[2 May 1756]
At a General Court-Martial, Held at Winchester, the second day of May, 1756.
Captain Robert Stewart, President.
|Captain Woodward||Captain Lewis|
|Captain Spotswood||Members||Captain Harrison|
|Lieutenant Stark||Lieutenant Hall|
|Lieutenant Bullet||Lieutenant Eustace|
Lieutenant John Lomax, accused of neglect of Duty, in not covering the Retreat of a Detachment, under command of Captain John Mercer, engaged with the French and Indians, nigh Edwards’s Fort, the eighteenth ultimo.1
Ensign Dennis McCarty, first Evidence sworn, says; That the action with the Indians began about one and an half miles from the Fort; and that it continued, he thinks, half an hour, before their party began to retreat—He further says—That their retreat might have been much secured, had a party of even ten men from the Fort taken possession of a hill, betwixt them and a pond, over which they were obliged to pass; but no assistance being there, or nigh them—only Lieutenant Blagg, with a few men upon the opposite side of the pond; they were obliged to retreat with the utmost precipitation, to the Dam of that Pond: otherwise, had the Enemy intercepted them, they must have all been inevitably cut off. Lieutenant John Williams (second Evidence) gave the same as Mr McCarty.
Lieutenant John Blagg, third Evidence, sworn—Says, that when Captain John Mercer and his Detachment went out of the Fort, he happened to be asleep; but awaking in a little time after, asked where Captain Mercer was, and what Orders he had left; to which Lieutenant John Lomax answered, that he was gone out in pursuit of some Indians; and that he had ordered him (Lomax) to remain in the Fort, and not allow many men to go out of it. However, the Deponent says, he ordered all the men in the Fort to be in readiness to march; and, upon hearing some Guns fired, he gave orders that about thirty men should follow him. Mr Lomax thereupon asked the Deponent if he should go out with the men; but the Deponent replied, that he himself would go, as Mr Lomax was ordered by Captain Mercer, to remain in the Fort. The Deponent says, that about thirty men followed him out of the Fort; but before he reached the side of the pond, from whence he intended to surprize the Enemy on their Rear, all his men had deserted him but eight or ten—He then marched towards a point; but before he reached that place, he heard our party was beaten, and obliged to retreat over the Dam—He then made toward the Dam; but by the time he came there, he found that our party had got over: It being then very dark, they consulted what was most expedient to be done—They all agreed it the best way to return to the Fort; lest the Enemy should intercept them, and hinder their return.
Lieutenant John Lomax in defence, says, that he had orders from Captain John Mercer to remain in the Fort, and hinder the men from going out of it—That he did not know the situation of our party, or that they had been beaten; but rather believed that they were victorious, by the hallooing he heard from them—Nor did he know they had retreated, until he saw them, which was then about two hundred yards from the Fort. As to that Hill which Mr McCarty mentions, being of great service, had it been secured with a few men—Mr Lomax says that his ignorance of our partys success and situation, and the distance of that hill, would have rendered any assistance he could have given, ineffectual: because the Enemy might have got possession there before him, or at least as soon.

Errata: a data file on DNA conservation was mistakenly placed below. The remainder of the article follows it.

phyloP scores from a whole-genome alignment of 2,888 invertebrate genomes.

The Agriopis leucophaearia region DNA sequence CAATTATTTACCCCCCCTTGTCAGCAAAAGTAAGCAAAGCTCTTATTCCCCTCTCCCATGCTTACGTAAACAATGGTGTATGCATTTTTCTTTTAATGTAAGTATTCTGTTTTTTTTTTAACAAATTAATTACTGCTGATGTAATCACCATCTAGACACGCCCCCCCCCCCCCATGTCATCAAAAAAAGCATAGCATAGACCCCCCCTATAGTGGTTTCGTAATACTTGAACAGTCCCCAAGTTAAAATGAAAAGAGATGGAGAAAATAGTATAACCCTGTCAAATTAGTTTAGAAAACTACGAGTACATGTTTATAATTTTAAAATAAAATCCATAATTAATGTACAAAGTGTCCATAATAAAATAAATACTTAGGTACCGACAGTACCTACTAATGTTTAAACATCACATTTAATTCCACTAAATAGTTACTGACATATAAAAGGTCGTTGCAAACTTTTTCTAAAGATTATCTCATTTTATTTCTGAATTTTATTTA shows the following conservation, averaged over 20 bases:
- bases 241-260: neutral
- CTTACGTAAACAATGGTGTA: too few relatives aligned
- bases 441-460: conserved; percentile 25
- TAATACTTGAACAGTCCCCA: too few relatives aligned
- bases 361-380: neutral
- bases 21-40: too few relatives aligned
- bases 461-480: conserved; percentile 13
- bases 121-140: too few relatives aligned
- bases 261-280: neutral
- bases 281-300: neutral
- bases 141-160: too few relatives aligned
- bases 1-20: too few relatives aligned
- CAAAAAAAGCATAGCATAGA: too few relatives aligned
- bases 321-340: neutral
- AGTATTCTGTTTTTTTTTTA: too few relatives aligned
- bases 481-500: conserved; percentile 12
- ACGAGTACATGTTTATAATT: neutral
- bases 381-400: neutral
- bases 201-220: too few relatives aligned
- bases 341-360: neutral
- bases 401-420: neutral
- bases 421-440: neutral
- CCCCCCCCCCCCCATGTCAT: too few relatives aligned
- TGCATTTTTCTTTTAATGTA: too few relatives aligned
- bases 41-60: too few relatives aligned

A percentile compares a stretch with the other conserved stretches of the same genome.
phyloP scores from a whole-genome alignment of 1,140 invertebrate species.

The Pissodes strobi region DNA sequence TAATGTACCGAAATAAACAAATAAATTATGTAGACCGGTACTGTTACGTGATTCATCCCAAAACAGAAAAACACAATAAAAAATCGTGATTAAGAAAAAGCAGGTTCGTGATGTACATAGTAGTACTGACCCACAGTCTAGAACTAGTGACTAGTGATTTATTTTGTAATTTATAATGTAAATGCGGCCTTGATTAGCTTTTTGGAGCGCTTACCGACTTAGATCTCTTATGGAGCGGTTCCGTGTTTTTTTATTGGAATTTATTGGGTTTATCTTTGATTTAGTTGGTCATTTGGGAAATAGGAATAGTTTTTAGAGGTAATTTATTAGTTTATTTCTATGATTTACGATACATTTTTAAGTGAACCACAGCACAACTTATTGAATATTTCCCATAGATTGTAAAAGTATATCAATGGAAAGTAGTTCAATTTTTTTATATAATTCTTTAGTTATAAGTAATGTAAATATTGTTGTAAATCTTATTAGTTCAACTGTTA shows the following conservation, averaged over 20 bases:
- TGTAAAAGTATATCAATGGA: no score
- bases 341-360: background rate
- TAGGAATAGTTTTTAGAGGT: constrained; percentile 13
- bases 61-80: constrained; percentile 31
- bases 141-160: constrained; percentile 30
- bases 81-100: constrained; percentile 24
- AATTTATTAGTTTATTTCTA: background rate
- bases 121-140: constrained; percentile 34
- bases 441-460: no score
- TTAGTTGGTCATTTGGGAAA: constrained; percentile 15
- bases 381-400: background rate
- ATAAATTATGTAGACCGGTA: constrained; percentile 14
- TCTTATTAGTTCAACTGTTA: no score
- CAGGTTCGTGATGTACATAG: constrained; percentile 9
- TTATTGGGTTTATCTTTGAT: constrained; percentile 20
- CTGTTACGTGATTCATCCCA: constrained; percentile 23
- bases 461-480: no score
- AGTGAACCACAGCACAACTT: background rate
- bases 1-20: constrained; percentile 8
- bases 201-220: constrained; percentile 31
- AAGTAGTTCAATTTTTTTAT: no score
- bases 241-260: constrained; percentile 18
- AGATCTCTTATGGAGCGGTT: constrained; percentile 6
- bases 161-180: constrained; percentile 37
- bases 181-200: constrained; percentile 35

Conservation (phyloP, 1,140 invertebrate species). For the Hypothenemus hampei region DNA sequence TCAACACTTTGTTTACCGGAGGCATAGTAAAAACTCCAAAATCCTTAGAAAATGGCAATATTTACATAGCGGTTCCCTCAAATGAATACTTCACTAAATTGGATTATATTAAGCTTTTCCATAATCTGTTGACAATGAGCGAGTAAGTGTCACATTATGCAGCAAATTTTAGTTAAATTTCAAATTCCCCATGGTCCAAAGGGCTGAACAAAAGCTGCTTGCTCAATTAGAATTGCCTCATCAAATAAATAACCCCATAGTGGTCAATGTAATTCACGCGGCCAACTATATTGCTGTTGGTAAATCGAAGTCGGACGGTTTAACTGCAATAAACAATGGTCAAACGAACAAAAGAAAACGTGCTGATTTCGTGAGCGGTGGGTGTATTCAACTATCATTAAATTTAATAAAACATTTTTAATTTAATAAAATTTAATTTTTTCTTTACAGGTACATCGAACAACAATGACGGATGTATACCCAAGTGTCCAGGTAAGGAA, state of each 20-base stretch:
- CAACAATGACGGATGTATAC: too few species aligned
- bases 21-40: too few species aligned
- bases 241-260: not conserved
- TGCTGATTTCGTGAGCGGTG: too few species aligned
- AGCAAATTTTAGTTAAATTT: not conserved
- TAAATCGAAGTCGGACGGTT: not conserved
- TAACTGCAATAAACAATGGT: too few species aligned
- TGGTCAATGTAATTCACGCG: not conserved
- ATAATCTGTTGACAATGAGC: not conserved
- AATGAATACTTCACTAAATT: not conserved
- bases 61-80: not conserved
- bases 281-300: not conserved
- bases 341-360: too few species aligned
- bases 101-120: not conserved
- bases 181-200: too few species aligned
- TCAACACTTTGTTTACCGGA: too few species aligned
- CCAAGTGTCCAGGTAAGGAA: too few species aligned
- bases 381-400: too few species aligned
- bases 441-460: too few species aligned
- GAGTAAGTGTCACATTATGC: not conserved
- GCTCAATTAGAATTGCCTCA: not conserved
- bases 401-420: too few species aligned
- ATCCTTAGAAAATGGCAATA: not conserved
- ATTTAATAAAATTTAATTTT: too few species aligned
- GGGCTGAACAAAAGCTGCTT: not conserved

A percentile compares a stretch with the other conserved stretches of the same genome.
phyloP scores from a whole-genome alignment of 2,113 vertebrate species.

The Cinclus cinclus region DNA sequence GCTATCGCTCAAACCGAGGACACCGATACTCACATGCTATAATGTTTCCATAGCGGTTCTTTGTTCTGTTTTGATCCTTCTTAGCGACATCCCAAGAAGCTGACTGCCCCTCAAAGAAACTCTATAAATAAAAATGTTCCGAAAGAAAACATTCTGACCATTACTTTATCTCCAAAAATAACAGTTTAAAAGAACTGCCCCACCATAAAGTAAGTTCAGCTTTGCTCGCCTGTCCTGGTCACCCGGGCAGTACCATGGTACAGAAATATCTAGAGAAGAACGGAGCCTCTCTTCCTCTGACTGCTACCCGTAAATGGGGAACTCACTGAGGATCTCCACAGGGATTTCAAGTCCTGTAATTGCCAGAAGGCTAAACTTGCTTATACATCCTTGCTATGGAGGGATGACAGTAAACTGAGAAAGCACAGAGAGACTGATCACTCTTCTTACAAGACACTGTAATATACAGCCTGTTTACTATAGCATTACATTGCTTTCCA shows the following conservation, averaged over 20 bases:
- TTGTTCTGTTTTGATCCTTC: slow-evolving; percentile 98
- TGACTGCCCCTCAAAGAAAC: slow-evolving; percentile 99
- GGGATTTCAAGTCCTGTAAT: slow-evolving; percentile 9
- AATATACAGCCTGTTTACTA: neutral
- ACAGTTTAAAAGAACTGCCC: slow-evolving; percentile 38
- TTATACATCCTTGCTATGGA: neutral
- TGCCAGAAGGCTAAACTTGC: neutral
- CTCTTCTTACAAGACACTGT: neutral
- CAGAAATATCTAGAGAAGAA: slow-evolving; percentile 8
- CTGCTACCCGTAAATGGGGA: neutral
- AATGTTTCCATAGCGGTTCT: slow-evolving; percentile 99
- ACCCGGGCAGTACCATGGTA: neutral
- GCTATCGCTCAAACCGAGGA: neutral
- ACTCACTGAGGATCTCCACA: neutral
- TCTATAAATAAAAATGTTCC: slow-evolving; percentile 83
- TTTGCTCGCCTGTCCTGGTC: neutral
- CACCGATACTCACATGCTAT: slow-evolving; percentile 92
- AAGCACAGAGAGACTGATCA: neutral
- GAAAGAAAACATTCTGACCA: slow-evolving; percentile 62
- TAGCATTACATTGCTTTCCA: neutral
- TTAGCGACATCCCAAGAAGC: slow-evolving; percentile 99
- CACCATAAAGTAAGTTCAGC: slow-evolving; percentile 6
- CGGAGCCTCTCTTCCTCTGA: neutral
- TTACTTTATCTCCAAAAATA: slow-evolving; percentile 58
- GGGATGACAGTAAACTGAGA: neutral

Lieutenant Lemon Sworn—Says, that Captain Mercer and most of the Officers and men had gone out of the Fort, when Lieutenant John Lomax asked Captain Mercer, if it was not improper that every body should leave the Fort? Upon which Captain Mercer said, to2 Mr Lomax, will you keep the Fort? to which Mr Lomax replied, if it is your orders, I will.
Sergeant John Sallard3 being sworn, says, that after all the parties had marched out of the Fort, that not more than twenty Soldiers, and three or four country people, remained.
The Court are unanimously of opinion, that as Lieutenant John Lomax remained in the Fort, in consequence of his orders—and being ignorant of the Disposition and Success of our Party—It would have been imprudent for him to sally out with so small a number as was left him; and to leave the Fort entirely defenseless.
Therefore I think him not Guilty of any neglect of Duty, nor want of courage; by the readiness he shewed in offering to go out, when Lieutenant Blagg did.
1. See William Stark’s report of the engagement in which John Fenton Mercer and others were killed, in Stark to GW, 18 April 1756. The Maryland Gazette (Annapolis) on 6 May 1756 gave the following report of Mercer’s engagement taken from the missing Virginia Gazette (Williamsburg) of 23 April: “Wednesday came to Town Lieut. Rutherford, from Winchester, and has brought us an Account of the Defeat of one of our ranging Parties, on Sunday last, under the Command of Capt. John Mercer, near Edwards’s Fort, on Cape Capon, about 20 Miles above Winchester: A Party of Indians appearing in the Neighbourhood of the Fort, Capt. Mercer went out with three Subalterns and sixty pick’d Men, and about a Mile from the Fort was attack’d by a superior Number of Indians, whom they fought for some Time, with good Success, but (the Enemy being reinforced by another Party) were at Length obliged to give Way and retire to the Fort; Captain John Mercer, and Lieutenant Thomas Carter, two brave Virginian Youths, Volunteers in the Defence of their Country, were, with 15 Men left in the Field; they died bravely the most honourable of Deaths . . . Lieutenant Williams and some private Men were wounded.”
2. The copyist wrote “do” for “to.”
3. John Sallard (d. 1782), who came into the Virginia Regiment from Richmond County in September 1755, was promoted from sergeant in GW’s company to ensign in 1758 and reached the rank of lieutenant before the regiment was disbanded in 1762.